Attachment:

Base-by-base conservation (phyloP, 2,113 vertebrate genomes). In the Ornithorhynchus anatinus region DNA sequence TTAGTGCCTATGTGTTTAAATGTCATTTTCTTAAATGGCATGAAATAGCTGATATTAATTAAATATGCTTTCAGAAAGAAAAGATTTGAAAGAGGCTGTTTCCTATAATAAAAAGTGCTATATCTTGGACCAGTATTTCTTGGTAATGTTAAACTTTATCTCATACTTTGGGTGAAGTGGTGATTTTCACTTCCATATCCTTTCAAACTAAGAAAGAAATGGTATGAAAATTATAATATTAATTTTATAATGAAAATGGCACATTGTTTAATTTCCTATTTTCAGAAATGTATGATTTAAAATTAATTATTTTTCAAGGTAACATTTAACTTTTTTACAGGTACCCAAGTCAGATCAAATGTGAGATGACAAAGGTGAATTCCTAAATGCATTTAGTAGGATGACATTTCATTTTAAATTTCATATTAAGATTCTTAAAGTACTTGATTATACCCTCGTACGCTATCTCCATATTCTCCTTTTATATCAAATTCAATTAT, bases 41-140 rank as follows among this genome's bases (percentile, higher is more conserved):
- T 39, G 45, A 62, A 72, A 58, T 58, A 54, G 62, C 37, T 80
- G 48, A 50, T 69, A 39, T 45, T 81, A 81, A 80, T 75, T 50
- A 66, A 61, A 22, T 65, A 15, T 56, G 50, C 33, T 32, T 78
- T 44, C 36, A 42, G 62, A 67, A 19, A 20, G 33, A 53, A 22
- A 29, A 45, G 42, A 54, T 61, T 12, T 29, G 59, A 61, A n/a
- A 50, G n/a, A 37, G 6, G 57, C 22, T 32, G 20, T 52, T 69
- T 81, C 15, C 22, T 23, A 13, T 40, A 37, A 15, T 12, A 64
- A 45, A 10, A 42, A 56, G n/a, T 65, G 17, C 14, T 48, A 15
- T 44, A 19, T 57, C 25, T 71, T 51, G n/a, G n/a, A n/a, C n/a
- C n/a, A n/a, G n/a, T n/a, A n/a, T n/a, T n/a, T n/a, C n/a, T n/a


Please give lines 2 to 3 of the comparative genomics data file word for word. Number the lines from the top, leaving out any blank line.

- T 39, G 45, A 62, A 72, A 58, T 58, A 54, G 62, C 37, T 80
- G 48, A 50, T 69, A 39, T 45, T 81, A 81, A 80, T 75, T 50